I reported in August that Clinton’s camp already had in hand private commitments from enough of the elected and party officials who are automatic delegates to the national convention next summer (so-called super delegates) that she was one fifth of her way to the nomination. The party’s most important constituency group in terms of ground troops and campaign resources is now moving decisively towards Clinton, also giving her more working-class cred and undermining one of Sanders’ strongest rhetorical plays—that she is out of touch with the economic grassroots. Mostly country-western music played over the speakers during the warm-up for the Sanders rally, but at the Clinton rally, it was almost exclusively pop and R&B. Her team privately believes that, given the way expectations have been set up, even narrow wins in the two first-voting contests would not be discounted.

Even Sanders’ top aides acknowledge that, barring other factors, it could be game, set, match if Hillary starts the voting year with twin wins, giving Brooklyn ample incentive to go all in there and try to put it away early. He has been kept in the loop on the campaign’s thinking, receives polling information on a regular basis, and has participated in some strategy discussions with the team. It’s easy to scoff that things like telling jokes (which Clinton did and Sanders did not) and surrounding yourself with pop stars is just aesthetics. Both campaign chairman John Podesta and campaign manager Robbie Mook have good and confident relationships with the FPOTUS, who seems less ambivalent than last time about becoming the First Lad.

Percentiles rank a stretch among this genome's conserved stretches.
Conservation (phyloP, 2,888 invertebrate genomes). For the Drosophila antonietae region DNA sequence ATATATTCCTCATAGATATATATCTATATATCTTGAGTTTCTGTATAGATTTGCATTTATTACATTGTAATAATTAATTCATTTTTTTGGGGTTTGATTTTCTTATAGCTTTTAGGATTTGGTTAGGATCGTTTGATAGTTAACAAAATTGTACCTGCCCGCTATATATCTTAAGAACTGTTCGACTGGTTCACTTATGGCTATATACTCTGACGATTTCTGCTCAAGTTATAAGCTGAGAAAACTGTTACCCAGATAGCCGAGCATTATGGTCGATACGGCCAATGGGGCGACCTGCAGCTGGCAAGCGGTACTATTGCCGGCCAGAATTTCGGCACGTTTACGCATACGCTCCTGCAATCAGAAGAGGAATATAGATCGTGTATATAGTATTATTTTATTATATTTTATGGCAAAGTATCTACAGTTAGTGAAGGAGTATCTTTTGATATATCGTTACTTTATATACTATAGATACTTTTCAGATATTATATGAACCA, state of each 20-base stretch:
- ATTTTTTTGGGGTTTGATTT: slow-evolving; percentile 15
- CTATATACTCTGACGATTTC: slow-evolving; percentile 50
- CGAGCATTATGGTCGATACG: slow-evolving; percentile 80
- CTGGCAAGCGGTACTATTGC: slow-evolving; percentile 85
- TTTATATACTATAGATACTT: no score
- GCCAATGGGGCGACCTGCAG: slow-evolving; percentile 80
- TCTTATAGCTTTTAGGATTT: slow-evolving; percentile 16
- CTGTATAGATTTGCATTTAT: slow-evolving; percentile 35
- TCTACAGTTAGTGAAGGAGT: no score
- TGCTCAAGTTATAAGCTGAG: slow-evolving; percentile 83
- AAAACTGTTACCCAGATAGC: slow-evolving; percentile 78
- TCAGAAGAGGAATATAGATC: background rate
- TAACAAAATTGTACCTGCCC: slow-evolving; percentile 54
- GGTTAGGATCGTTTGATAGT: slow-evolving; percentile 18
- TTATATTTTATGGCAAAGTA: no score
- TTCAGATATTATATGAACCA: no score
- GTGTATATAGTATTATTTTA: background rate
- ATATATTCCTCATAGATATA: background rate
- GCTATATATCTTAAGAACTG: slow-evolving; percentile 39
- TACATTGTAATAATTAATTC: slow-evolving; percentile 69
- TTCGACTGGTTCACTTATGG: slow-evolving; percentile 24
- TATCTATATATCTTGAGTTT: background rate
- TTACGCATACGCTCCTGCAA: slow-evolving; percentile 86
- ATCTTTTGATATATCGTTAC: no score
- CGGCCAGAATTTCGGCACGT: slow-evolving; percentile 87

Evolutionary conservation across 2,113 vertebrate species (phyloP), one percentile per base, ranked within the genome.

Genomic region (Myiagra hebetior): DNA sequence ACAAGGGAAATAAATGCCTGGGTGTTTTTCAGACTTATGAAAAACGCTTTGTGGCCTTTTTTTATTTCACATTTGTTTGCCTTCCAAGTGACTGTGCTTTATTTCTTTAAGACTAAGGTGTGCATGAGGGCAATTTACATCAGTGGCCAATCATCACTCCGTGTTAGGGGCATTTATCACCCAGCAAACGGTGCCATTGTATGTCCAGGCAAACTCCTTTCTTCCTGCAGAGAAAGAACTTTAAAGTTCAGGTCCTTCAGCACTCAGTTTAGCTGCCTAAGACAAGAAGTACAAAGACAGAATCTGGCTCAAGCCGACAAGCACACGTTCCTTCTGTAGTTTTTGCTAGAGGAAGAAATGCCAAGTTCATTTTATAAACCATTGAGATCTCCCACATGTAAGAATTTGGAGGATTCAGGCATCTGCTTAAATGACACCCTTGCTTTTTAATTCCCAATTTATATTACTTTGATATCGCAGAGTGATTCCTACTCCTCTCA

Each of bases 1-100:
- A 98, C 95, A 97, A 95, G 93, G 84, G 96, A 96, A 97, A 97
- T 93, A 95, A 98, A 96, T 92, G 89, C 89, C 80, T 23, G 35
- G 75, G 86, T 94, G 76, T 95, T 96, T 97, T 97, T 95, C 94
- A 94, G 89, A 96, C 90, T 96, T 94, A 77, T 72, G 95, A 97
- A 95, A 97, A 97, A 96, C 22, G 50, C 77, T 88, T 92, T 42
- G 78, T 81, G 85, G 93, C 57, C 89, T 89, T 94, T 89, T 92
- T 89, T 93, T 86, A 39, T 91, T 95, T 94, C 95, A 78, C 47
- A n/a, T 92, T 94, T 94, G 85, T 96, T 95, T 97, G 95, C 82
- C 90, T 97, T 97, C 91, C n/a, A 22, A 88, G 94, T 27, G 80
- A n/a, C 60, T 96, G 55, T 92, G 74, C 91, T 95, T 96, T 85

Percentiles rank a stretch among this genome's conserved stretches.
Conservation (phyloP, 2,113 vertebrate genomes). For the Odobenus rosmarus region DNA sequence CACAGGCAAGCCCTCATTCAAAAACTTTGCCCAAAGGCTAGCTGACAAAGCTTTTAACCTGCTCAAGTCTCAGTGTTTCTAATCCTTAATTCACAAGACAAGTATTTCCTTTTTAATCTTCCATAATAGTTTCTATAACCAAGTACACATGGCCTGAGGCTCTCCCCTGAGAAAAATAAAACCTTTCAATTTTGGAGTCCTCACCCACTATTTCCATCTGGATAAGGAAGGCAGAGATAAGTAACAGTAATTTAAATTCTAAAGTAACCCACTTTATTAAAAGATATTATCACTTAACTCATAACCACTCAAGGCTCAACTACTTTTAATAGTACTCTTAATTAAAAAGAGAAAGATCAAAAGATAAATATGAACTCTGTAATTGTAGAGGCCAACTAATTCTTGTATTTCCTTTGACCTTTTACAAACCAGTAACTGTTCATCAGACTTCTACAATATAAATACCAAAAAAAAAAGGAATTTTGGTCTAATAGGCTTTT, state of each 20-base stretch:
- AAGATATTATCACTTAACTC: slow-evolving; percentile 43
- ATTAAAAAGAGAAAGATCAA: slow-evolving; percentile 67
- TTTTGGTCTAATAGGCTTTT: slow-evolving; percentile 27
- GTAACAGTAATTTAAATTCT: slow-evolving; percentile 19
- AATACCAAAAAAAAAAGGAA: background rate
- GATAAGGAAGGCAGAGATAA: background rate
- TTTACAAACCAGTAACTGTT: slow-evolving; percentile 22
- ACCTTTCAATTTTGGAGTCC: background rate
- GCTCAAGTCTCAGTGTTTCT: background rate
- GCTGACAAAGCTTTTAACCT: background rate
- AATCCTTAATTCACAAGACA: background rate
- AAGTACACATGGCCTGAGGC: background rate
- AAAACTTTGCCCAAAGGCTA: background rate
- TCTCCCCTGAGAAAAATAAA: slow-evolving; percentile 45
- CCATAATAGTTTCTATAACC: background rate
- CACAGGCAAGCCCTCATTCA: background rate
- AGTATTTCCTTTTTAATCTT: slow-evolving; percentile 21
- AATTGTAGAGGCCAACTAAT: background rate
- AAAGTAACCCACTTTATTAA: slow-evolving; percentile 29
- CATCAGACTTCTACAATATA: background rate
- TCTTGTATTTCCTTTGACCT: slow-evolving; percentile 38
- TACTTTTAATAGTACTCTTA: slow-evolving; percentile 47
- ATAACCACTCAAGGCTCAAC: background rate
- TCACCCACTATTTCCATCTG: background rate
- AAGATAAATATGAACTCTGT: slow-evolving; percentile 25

There are fraught moments in Brooklyn, as in any campaign, and Clinton’s donors can get restive awfully quick, but this year’s model is one of relative peace and tranquility. Sanders is right about everything ailing our country, but he never conveyed that sense of hope, so much as a continued outrage over the failures of the past. Clinton loyalist Guy Cecil is now topping Priorities USA and he has brought in a new cast of folks to supplement holdovers such as Paul Begala, Jim Messina, and Harold Ickes, all of whom have experience rubbing shoulders with the mega-wealthy and prying seven-figure checks out of their hands. Cecil knows how to leverage hot buttons like the Koch brothers and the threat of more conservative Supreme Court justices and unified GOP control of Washington to maintain momentum and encourage the participation of those previously reluctant to muck about in the big money world that many liberals despise and disdain. Oppo veteran Christina Reynolds heads an operation that can afford to play a long game, teasing out incremental research in conjunction with allies such as the Democratic National Committee but knowing full well that holding back powerful tidbits until the late spring or summer, when the eventual Republican nominee will be most vulnerable, is supremely smart.